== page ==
Teachers in the mid-Hudson pull down some of the highest salaries in the state, based on data cited by a conservative think tank.
The full extent of the continuing rise in school spending since the recession was not inevitable or unavoidable.
It is not common for school districts to reach an on-time or early agreement on a new contract with their teachers unions. Under the Triborough Amendment to the Taylor Law, the terms of the existing contract remain in effect until a new agreement is ratified. Teachers continue to receive their step raises.
Working added overtime to increase retirement benefits—i.e., pension padding or “spiking”—is an old tradition in the public sector, especially among police officers, firefighters and other employees working under contracts that provide them with ample overtime opportunities.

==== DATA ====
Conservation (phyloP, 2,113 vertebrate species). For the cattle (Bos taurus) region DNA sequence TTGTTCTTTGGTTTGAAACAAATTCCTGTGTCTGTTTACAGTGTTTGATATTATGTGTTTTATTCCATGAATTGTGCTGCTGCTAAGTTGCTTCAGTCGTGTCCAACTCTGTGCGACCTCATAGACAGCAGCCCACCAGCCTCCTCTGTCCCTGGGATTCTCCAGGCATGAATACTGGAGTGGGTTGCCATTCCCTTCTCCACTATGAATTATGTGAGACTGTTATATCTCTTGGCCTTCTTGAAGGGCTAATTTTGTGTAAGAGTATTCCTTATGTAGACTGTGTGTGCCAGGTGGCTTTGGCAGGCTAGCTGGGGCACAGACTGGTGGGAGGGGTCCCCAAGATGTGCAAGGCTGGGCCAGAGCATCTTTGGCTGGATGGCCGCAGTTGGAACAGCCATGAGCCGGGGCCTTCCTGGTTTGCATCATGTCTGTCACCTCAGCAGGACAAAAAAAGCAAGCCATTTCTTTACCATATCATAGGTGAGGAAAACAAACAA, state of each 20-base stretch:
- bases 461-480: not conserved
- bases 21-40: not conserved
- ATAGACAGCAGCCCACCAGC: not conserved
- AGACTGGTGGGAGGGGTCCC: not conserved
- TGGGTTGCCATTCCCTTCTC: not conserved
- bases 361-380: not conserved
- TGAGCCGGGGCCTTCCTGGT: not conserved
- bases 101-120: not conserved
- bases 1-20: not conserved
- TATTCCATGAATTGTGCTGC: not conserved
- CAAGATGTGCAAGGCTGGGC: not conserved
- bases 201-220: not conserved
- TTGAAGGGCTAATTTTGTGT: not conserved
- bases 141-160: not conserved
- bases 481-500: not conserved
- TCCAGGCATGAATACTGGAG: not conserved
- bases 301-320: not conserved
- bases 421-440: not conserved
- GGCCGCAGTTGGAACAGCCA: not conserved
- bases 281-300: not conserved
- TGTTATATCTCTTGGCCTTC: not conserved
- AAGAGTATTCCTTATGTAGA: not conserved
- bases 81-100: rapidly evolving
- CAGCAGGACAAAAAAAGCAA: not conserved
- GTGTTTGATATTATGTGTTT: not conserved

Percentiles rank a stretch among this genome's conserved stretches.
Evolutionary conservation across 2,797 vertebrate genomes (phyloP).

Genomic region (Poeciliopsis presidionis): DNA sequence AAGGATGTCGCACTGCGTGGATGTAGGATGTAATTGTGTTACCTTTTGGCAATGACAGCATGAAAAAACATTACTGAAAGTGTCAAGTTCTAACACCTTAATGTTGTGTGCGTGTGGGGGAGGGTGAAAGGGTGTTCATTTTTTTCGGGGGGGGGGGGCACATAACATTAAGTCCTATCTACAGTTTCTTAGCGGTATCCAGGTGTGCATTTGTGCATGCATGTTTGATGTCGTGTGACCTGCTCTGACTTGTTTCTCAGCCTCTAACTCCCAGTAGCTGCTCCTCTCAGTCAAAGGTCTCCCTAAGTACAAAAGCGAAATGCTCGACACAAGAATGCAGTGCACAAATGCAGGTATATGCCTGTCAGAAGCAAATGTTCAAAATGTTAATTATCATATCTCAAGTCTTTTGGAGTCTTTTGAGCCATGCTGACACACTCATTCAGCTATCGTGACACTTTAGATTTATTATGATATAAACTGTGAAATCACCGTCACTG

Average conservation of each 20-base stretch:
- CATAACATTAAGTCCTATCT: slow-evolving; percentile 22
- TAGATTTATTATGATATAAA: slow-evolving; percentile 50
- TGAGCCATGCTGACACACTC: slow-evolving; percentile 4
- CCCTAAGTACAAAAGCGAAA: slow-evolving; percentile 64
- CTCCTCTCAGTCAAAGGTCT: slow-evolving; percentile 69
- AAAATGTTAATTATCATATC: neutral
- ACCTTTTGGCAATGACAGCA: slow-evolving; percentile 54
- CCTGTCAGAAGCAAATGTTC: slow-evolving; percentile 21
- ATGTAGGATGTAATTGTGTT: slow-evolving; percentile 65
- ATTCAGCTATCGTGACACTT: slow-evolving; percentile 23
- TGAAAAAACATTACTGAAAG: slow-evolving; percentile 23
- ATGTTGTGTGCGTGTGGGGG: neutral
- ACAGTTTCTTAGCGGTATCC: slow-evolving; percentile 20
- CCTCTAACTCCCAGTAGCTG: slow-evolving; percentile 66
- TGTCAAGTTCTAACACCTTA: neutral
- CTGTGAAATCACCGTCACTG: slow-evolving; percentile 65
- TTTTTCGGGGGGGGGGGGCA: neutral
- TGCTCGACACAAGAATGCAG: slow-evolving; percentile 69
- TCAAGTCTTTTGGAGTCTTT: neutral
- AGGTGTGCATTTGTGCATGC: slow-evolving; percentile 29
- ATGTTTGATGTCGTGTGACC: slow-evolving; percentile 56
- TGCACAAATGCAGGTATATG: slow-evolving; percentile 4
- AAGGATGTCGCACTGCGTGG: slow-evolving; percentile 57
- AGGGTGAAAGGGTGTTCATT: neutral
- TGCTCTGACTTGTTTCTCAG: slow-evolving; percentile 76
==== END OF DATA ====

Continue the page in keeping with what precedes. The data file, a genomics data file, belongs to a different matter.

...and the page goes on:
Reportedly, the terms of a tentative agreement between the teachers' union and board of education in Westchester's Bedford Central School District would do away with step increases for newly hired teachers.
Public employee unions can’t invoke the Triborough Amendment to preserve old pension plans that did not require employee contributions, the state Court of Appeals held in two cases this week. The rulings, favoring management in the cities of Yonkers and Oswego, were a solid win for taxpayers.
Rejecting almost every cost-sharing proposal suggested by the management side, a state arbitration panel has awarded a two-year, 6.6 percent increase in base salaries to members of the police officers union in the Village of Rockville Centre in Nassau County...
“The first casualty of war is always the truth,” Winston Churchill observed. The same might be said of political battles. Around New York in this campaign season, incumbent state legislators in both parties have been bending facts into pretzels when they discuss their recent records on state taxes, in particular.